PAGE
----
How shopping centres can analyse market & consumer trends
The pandemic period has been a testing time for retailers and the mall developers not only from the business, revenue and footfalls perspective but from consumer behavior as well. Due to COVID-19, the industry is witnessing a series of changes and trends on regular intervals and there is no pattern on which one can rely upon. Shopping mall developers and retailers are still figuring out to analyze the market and consumer trends as they look forward towards revival of the industry. The most common approach to tackle the aftermath of the pandemic, which was adopted by nearly every player in the field, was technology and digitalization.
In an attempt to understand the consumer trends and the market analysis, the Phygital Retail Convention (PRC) hosted a session titled ‘How To Analyse Market & Consumer Trends?’ from the shopping mall developers perspective. The idea of the discussion was to find the impact and approach of tenants and consumers towards the shopping mall in coming months.
The session was moderated by Sanjeev Mehra, VP, Quest Properties. The other panelists included:
- Shibu Philips, Business Head-Malls, LuLu International Shopping Malls
- Sunil Shroff, Head – Property Management (Malls), Lakeshore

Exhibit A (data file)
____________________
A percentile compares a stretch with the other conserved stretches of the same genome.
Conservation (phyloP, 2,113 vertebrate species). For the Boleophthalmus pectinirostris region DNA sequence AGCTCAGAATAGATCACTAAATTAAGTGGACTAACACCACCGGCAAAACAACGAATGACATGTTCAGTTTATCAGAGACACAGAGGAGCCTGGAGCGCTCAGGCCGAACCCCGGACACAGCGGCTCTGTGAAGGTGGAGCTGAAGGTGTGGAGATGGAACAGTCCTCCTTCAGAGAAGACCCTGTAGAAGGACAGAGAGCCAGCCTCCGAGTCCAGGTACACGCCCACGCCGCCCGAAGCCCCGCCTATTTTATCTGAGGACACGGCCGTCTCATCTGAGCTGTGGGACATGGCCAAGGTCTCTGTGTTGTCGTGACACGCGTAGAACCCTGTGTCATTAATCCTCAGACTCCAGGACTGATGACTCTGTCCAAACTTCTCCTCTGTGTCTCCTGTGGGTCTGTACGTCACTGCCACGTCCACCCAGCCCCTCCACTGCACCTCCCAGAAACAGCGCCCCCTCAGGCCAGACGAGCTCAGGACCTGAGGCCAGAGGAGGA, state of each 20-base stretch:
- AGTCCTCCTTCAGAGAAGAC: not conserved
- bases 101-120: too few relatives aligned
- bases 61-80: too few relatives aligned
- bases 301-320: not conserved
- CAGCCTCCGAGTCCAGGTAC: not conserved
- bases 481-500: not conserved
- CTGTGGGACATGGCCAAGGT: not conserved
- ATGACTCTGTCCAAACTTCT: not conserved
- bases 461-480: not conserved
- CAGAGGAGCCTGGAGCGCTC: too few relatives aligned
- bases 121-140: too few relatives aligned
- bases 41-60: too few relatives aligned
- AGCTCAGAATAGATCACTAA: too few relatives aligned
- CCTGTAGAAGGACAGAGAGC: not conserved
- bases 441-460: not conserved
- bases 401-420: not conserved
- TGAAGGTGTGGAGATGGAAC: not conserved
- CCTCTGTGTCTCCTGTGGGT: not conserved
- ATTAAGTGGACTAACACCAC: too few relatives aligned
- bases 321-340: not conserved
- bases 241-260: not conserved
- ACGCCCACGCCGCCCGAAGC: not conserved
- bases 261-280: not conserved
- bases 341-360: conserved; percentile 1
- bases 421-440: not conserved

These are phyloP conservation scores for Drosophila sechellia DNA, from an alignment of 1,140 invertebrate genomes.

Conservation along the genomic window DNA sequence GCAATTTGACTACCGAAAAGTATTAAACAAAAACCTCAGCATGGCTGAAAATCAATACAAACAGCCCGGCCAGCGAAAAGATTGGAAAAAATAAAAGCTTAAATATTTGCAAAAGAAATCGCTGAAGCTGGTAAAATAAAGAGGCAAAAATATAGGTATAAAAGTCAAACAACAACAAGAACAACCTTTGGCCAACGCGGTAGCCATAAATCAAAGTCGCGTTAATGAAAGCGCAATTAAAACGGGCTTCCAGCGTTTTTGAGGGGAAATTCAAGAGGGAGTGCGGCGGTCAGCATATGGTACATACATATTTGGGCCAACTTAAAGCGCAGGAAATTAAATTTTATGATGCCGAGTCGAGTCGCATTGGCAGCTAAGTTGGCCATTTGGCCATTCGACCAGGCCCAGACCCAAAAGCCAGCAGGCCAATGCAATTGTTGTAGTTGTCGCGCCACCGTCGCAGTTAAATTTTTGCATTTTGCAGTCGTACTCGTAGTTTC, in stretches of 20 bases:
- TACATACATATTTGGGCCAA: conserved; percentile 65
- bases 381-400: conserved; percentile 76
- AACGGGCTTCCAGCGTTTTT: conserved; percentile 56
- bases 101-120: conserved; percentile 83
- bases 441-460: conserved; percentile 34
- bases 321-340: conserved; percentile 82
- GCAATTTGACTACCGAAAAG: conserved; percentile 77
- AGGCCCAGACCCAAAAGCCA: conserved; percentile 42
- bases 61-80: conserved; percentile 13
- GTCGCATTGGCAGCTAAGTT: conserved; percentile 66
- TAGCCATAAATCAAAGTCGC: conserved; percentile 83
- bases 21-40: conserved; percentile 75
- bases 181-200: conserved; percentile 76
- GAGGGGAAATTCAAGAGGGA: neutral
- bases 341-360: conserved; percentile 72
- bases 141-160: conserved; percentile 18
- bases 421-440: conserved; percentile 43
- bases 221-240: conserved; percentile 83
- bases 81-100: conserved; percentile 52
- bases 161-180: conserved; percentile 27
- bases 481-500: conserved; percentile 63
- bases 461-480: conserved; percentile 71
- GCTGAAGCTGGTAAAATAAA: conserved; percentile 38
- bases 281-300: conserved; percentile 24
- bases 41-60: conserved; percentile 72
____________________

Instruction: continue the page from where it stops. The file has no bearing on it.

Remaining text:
- Yogeshwar Sharma, CEO & ED, Select Infrastructure
- Manoj K. Agarwal, Former CEO – Malls, Sheth Developers & Realtors, Viviana Malls
- Benu Sehgal, Former CEO, Freeport Retail India
How Mall Developers Reacted to the Lockdown
The shutdown was an absolute bloodbath situation for us. We, being service providers, were unable to provide services to retailers, consumers and neither to the property holders. The question and the situation here was to save life or livelihood – Benu Sehgal.
It was the most shocking incident for the industry as the time period of the lockdown was not known. The industry had never been closed down for such a long period and the situation was quite bad – Sunil Shroff.
When the announcement of lockdown was made, the first thing which came in the mind was the safety of everyone. The second thought was that of the hardship which the industry will have to face due to the shutdown. We thought of initiating a quick plan to handle various things, which included shutting down the mall, controlling the number of employees, security and other aspects with limited manpower – Manoj K. Agarwal.
In January and February, we took it very lightly and were not serious about it. The first reaction was denial as it was a very chaotic situation for all of us. Then there was rental issue which plagued us. The second reaction was that of shock but slowly we adjusted to the situation – Yogeshwar Sharma.